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While this one perceived risk factor is among a laundry list of risk factors, it is interesting to note how the Youngstown earthquakes (presumably caused by the D&L disposal of fracking waste into the earth) has made it into a company's released documents to the SEC.
this approximation of direct and indirect spin-off got my attention:
"A third shift at a Midwestern U.S. auto plant typically requires 1,000 autoworkers and creates 7,850 spinoff jobs ... about one-third within 60 miles of the plant, with others [two-thirds of jobs] at farther away suppliers and service providers."
And with subsequent real-life examples of how a third shift impacts the
bottom line in a community, this week's Bloomberg Businessweek magazine profiled some of the economic activity around Lordstown/Youngstown from the third shift assembling the Chevy Cruze.
Here is this week's Putin cover if you are looking for a copy to pick up:
An interesting line of work I did not know existed is overnight childcare. Parents drop off their kids going into their shift around 10:00pm, and then after their eight-hour shift, pick them up after 6:30am and take them to school. Wow.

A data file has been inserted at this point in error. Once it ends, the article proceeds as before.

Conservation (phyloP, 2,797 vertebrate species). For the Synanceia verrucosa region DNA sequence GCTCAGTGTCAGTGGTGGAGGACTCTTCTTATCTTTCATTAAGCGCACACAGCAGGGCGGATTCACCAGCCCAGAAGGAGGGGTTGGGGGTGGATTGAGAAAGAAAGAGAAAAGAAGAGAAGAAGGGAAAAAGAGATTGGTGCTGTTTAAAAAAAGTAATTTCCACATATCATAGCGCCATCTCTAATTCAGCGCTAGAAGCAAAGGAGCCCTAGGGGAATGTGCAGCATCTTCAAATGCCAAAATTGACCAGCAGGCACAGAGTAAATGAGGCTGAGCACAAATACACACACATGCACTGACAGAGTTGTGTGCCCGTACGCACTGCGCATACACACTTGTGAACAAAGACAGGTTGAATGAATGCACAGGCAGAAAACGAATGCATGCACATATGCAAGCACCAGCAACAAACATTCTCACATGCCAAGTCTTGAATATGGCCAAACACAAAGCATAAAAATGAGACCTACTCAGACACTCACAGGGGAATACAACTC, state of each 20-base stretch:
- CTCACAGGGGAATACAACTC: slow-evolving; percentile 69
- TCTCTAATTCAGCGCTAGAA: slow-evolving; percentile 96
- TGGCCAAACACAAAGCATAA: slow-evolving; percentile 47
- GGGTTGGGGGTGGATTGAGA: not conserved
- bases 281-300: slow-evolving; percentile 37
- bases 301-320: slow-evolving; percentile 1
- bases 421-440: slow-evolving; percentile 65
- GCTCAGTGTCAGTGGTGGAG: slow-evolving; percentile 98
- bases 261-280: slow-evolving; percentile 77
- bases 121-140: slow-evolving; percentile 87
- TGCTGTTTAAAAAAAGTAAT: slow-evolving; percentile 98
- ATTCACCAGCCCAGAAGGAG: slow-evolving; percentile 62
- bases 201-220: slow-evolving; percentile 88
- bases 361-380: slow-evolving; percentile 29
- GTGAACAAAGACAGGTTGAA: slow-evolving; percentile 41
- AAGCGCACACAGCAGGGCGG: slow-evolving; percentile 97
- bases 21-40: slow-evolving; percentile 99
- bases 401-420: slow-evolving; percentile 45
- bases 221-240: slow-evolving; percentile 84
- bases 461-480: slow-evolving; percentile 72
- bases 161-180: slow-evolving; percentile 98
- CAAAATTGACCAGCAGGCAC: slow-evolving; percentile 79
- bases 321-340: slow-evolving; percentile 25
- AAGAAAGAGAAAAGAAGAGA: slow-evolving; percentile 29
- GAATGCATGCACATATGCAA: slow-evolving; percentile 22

What other unique opportunities come about in a third-shift kinda town?
In 2011 Mr. Ali Adi opened the Downtown Circle, which brought to downtown Youngstown a clean market stocked with goods, also serving daily unique freshly-prepared ethnic foods.
Less than a year later in January 2012, the successful entrepreneur will expand this model to an additional location in the city, but with a larger footprint.
Beginning next week, renovations will begin at the former R&S Market near the corner of Elm and Madison, just north of the YSU Campus and adjacent to other new and established private businesses near Wick Park such as Edward's Flowers, Dorian Books, and The Flats at Wick.
The new location, to be named the "University Circle," will have both a full market and a cafe space with wi-fi and seating for 46 people.
The existing two entrances will be remodeled into a single central entrance, with a complete physical redesign to the visual appeal of the building.
Similar to the location downtown, specialties such as chicken shawarma, grape leaves, smoothies, veggie falafel sandwiches, slowly-roasted meats can be ordered for lunches and dinners. The architectural drawings for the new place even have a space/drawn component for "vertical rotisseries."
What can north side residents and YSU students expect inside the "University Circle"?
Here's some quick shots of the interior and food from the "Downtown Circle" on Federal Street:
If we looked only at the last two weeks of Youngstown-related uploads, and treated it as a time capsule of December 2011 and the things going on in our hyperlocal world, what is in that bundle?
Here then are 10 videos uploaded in the last two weeks, a snapshot of this corner of the earth at the end of the last month of the eleventh year of the current millennium....